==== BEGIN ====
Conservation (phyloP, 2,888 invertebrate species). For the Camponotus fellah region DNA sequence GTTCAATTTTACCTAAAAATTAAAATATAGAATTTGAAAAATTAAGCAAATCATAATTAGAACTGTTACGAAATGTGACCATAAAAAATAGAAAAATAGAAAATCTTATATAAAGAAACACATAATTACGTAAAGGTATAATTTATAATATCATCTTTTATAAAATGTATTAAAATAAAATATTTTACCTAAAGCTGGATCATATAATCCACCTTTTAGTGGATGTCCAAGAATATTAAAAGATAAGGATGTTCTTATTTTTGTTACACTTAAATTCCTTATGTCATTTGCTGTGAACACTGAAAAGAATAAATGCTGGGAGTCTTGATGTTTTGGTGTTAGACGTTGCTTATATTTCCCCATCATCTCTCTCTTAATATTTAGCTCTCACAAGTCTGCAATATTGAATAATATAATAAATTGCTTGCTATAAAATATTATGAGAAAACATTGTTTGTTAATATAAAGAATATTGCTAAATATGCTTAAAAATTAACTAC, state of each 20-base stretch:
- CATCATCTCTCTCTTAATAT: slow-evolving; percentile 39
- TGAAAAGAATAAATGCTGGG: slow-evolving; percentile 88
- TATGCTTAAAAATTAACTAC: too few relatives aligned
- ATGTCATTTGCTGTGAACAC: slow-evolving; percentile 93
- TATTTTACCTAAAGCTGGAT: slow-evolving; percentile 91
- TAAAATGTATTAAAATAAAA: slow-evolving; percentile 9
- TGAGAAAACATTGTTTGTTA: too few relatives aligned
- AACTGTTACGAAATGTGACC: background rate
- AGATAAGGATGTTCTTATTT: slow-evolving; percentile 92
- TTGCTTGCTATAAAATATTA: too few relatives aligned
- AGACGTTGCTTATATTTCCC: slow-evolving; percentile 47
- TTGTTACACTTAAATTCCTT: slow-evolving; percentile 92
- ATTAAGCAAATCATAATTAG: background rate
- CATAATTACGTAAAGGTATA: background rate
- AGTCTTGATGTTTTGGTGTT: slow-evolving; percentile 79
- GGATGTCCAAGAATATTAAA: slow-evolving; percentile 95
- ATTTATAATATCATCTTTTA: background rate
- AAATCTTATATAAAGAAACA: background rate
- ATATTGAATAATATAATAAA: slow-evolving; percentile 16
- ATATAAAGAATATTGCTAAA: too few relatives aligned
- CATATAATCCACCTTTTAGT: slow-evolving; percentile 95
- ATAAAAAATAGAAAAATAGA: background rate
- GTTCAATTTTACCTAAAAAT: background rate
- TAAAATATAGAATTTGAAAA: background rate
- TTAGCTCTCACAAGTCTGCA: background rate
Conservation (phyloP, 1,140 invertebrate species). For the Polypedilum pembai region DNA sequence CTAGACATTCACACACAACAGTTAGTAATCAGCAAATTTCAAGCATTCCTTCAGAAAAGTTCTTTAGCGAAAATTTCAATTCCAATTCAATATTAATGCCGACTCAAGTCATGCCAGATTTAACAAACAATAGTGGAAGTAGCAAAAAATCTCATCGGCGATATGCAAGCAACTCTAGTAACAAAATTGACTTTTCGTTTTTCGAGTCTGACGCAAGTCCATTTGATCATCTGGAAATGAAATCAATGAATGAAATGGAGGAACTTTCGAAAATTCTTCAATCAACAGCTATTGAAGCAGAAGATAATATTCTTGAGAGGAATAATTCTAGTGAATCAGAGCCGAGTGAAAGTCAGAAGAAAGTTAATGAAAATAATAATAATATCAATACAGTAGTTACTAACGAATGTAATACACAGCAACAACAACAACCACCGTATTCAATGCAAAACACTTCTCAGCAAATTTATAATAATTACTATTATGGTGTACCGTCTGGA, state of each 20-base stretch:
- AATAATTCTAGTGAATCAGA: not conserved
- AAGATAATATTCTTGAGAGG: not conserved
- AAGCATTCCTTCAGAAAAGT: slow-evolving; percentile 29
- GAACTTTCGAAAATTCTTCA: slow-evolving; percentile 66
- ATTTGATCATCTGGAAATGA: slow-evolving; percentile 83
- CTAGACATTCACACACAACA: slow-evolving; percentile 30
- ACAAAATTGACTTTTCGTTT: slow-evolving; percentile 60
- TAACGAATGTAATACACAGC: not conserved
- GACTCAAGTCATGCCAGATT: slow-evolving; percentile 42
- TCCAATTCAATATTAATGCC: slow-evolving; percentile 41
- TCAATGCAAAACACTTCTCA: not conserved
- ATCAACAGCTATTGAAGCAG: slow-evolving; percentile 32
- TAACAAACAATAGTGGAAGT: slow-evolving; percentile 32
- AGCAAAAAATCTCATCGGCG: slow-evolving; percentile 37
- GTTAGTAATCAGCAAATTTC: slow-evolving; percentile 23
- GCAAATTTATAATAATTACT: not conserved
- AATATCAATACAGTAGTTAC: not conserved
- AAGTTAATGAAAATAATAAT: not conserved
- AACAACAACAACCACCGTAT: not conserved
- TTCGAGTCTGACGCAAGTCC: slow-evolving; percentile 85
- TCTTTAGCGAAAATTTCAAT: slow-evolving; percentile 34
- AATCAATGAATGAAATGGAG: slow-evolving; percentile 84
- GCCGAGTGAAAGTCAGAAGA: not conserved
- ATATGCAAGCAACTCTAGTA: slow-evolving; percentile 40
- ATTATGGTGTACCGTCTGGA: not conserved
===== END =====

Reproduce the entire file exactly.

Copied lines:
Conservation (phyloP, 2,888 invertebrate species). For the Camponotus fellah region DNA sequence GTTCAATTTTACCTAAAAATTAAAATATAGAATTTGAAAAATTAAGCAAATCATAATTAGAACTGTTACGAAATGTGACCATAAAAAATAGAAAAATAGAAAATCTTATATAAAGAAACACATAATTACGTAAAGGTATAATTTATAATATCATCTTTTATAAAATGTATTAAAATAAAATATTTTACCTAAAGCTGGATCATATAATCCACCTTTTAGTGGATGTCCAAGAATATTAAAAGATAAGGATGTTCTTATTTTTGTTACACTTAAATTCCTTATGTCATTTGCTGTGAACACTGAAAAGAATAAATGCTGGGAGTCTTGATGTTTTGGTGTTAGACGTTGCTTATATTTCCCCATCATCTCTCTCTTAATATTTAGCTCTCACAAGTCTGCAATATTGAATAATATAATAAATTGCTTGCTATAAAATATTATGAGAAAACATTGTTTGTTAATATAAAGAATATTGCTAAATATGCTTAAAAATTAACTAC, state of each 20-base stretch:
- CATCATCTCTCTCTTAATAT: slow-evolving; percentile 39
- TGAAAAGAATAAATGCTGGG: slow-evolving; percentile 88
- TATGCTTAAAAATTAACTAC: too few relatives aligned
- ATGTCATTTGCTGTGAACAC: slow-evolving; percentile 93
- TATTTTACCTAAAGCTGGAT: slow-evolving; percentile 91
- TAAAATGTATTAAAATAAAA: slow-evolving; percentile 9
- TGAGAAAACATTGTTTGTTA: too few relatives aligned
- AACTGTTACGAAATGTGACC: background rate
- AGATAAGGATGTTCTTATTT: slow-evolving; percentile 92
- TTGCTTGCTATAAAATATTA: too few relatives aligned
- AGACGTTGCTTATATTTCCC: slow-evolving; percentile 47
- TTGTTACACTTAAATTCCTT: slow-evolving; percentile 92
- ATTAAGCAAATCATAATTAG: background rate
- CATAATTACGTAAAGGTATA: background rate
- AGTCTTGATGTTTTGGTGTT: slow-evolving; percentile 79
- GGATGTCCAAGAATATTAAA: slow-evolving; percentile 95
- ATTTATAATATCATCTTTTA: background rate
- AAATCTTATATAAAGAAACA: background rate
- ATATTGAATAATATAATAAA: slow-evolving; percentile 16
- ATATAAAGAATATTGCTAAA: too few relatives aligned
- CATATAATCCACCTTTTAGT: slow-evolving; percentile 95
- ATAAAAAATAGAAAAATAGA: background rate
- GTTCAATTTTACCTAAAAAT: background rate
- TAAAATATAGAATTTGAAAA: background rate
- TTAGCTCTCACAAGTCTGCA: background rate
Conservation (phyloP, 1,140 invertebrate species). For the Polypedilum pembai region DNA sequence CTAGACATTCACACACAACAGTTAGTAATCAGCAAATTTCAAGCATTCCTTCAGAAAAGTTCTTTAGCGAAAATTTCAATTCCAATTCAATATTAATGCCGACTCAAGTCATGCCAGATTTAACAAACAATAGTGGAAGTAGCAAAAAATCTCATCGGCGATATGCAAGCAACTCTAGTAACAAAATTGACTTTTCGTTTTTCGAGTCTGACGCAAGTCCATTTGATCATCTGGAAATGAAATCAATGAATGAAATGGAGGAACTTTCGAAAATTCTTCAATCAACAGCTATTGAAGCAGAAGATAATATTCTTGAGAGGAATAATTCTAGTGAATCAGAGCCGAGTGAAAGTCAGAAGAAAGTTAATGAAAATAATAATAATATCAATACAGTAGTTACTAACGAATGTAATACACAGCAACAACAACAACCACCGTATTCAATGCAAAACACTTCTCAGCAAATTTATAATAATTACTATTATGGTGTACCGTCTGGA, state of each 20-base stretch:
- AATAATTCTAGTGAATCAGA: not conserved
- AAGATAATATTCTTGAGAGG: not conserved
- AAGCATTCCTTCAGAAAAGT: slow-evolving; percentile 29
- GAACTTTCGAAAATTCTTCA: slow-evolving; percentile 66
- ATTTGATCATCTGGAAATGA: slow-evolving; percentile 83
- CTAGACATTCACACACAACA: slow-evolving; percentile 30
- ACAAAATTGACTTTTCGTTT: slow-evolving; percentile 60
- TAACGAATGTAATACACAGC: not conserved
- GACTCAAGTCATGCCAGATT: slow-evolving; percentile 42
- TCCAATTCAATATTAATGCC: slow-evolving; percentile 41
- TCAATGCAAAACACTTCTCA: not conserved
- ATCAACAGCTATTGAAGCAG: slow-evolving; percentile 32
- TAACAAACAATAGTGGAAGT: slow-evolving; percentile 32
- AGCAAAAAATCTCATCGGCG: slow-evolving; percentile 37
- GTTAGTAATCAGCAAATTTC: slow-evolving; percentile 23
- GCAAATTTATAATAATTACT: not conserved
- AATATCAATACAGTAGTTAC: not conserved
- AAGTTAATGAAAATAATAAT: not conserved
- AACAACAACAACCACCGTAT: not conserved
- TTCGAGTCTGACGCAAGTCC: slow-evolving; percentile 85
- TCTTTAGCGAAAATTTCAAT: slow-evolving; percentile 34
- AATCAATGAATGAAATGGAG: slow-evolving; percentile 84
- GCCGAGTGAAAGTCAGAAGA: not conserved
- ATATGCAAGCAACTCTAGTA: slow-evolving; percentile 40
- ATTATGGTGTACCGTCTGGA: not conserved